How much pre-teaching and context-building should teachers do when they teach novels from other cultural eras? How much is too much in a discovery-based classroom? Amber Chandler’s students helped her find the right balance as they experienced The Outsiders.
Category: The Flexible Classroom
Fresh from her middle school’s Falcon Pride Day, Amber Chandler celebrates the joy of a pre-Spring Break event that’s one part competition, one part team building, and one part controlled chaos, noting that kids’ SEL needs are at least as important as curriculum.
As spring temperatures rise (and testing begins), students and teachers start to get antsy. What can we do to make end-of-year more productive and enjoyable while also saving our sanity? After 17 springs in the classroom, Amber Chandler has three ideas that may help relieve the jitters.
Traditional conferencing isn’t a good fit for Amber Chandler’s project-based classroom. She uses a version of “unconferencing” that provides flexible student support, with help available from both teacher and classmates. A detailed example explains the process.
Opening your classroom door to families for student presentations can be intimidating. Think gas leaks, mumbled swear words and flop sweat, says Amber Chandler. But it can also be the ultimate learning and bonding experience among families, students, and teachers.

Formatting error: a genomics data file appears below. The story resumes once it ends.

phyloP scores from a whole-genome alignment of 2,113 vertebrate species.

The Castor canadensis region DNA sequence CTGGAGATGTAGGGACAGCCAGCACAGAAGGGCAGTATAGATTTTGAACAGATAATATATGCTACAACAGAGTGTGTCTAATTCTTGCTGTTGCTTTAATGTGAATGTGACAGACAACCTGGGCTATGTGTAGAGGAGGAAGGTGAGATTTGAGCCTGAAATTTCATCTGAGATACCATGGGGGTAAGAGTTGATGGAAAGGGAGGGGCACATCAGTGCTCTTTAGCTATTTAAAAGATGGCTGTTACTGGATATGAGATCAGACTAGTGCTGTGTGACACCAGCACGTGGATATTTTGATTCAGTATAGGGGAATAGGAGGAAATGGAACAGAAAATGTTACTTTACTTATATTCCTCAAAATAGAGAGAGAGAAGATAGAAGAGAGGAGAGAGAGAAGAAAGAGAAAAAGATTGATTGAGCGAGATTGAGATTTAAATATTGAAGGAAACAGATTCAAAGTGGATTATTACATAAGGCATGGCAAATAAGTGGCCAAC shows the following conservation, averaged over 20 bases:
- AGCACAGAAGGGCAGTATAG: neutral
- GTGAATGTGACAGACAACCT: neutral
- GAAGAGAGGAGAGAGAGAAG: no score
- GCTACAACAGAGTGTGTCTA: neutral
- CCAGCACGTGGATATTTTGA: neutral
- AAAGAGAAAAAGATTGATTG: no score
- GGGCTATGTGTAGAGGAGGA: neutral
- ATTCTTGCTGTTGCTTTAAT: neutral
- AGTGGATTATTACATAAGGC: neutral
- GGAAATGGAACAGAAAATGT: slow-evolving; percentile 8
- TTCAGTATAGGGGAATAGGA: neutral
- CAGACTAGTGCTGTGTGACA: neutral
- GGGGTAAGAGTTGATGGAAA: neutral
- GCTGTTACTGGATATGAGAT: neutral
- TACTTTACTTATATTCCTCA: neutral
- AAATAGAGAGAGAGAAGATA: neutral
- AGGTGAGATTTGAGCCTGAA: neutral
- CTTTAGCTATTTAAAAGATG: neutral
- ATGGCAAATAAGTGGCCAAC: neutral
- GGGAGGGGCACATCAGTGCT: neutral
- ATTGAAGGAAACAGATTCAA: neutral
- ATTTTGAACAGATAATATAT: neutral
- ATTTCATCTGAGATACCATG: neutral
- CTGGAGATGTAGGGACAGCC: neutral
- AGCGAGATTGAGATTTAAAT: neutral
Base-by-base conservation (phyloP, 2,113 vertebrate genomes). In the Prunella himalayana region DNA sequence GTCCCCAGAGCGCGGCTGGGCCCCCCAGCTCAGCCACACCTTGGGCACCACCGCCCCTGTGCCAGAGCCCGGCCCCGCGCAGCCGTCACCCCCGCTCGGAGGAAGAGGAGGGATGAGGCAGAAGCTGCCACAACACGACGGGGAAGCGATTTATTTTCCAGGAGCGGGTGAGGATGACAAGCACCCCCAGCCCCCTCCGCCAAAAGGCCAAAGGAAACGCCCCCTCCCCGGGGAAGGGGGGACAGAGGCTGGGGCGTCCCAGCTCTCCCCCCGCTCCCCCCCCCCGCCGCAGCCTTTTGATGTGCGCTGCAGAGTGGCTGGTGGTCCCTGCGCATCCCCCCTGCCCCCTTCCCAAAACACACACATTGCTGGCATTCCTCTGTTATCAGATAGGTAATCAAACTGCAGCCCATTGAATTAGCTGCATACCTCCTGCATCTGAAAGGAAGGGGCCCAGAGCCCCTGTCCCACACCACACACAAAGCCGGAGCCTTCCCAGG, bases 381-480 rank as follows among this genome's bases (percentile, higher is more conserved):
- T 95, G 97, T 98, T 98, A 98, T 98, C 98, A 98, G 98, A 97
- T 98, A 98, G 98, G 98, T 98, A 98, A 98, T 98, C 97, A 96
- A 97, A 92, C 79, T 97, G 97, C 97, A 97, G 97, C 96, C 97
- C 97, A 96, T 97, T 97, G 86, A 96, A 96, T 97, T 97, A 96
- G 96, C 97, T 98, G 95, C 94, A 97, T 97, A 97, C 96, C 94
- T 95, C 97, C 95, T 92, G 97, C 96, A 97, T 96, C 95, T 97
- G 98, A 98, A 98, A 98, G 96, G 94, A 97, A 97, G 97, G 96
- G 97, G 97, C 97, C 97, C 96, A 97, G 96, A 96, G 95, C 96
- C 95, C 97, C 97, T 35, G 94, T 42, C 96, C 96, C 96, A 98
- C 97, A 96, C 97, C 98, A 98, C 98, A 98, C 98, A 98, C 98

Amber Chandler is pondering testing. Not big league, high stakes exams but the run of the mill end-of-unit kind. When 20 percent of her students stumble over literary terms on The Giver unit test, she opts for a flexible (but controversial) “point buy-back” offer.
Teaching students to take good notes and allowing them to use “open notes” on most class tests is good instructional practice, says ELA teacher Amber Chandler. She details how her open-note approach sharpens student focus and provides data to strengthen lessons.
Instead of just saying “study your vocabulary,” Amber Chandler is trying out Quizlet Live, an online team-based game that has students begging for more. She says the easy tech tool promotes collaborative competition, meets SEL needs, and requires little extra work.
Last year, Amber Chandler reluctantly admits to herself, her lesson plan for teaching “The Most Dangerous Game” wasn’t stellar. Instead of tossing it, she decided to figure out what went wrong. Honest reflection, she’s convinced, is the only way teachers grow.
Did we say three? Let’s make it four! Here’s what to do: ✻ Visit Amber’s book page at Routledge Eye on Education. ✻ Then go to our homepage and subscribe (bottom of left column) to MiddleWeb’s monthly newsletter....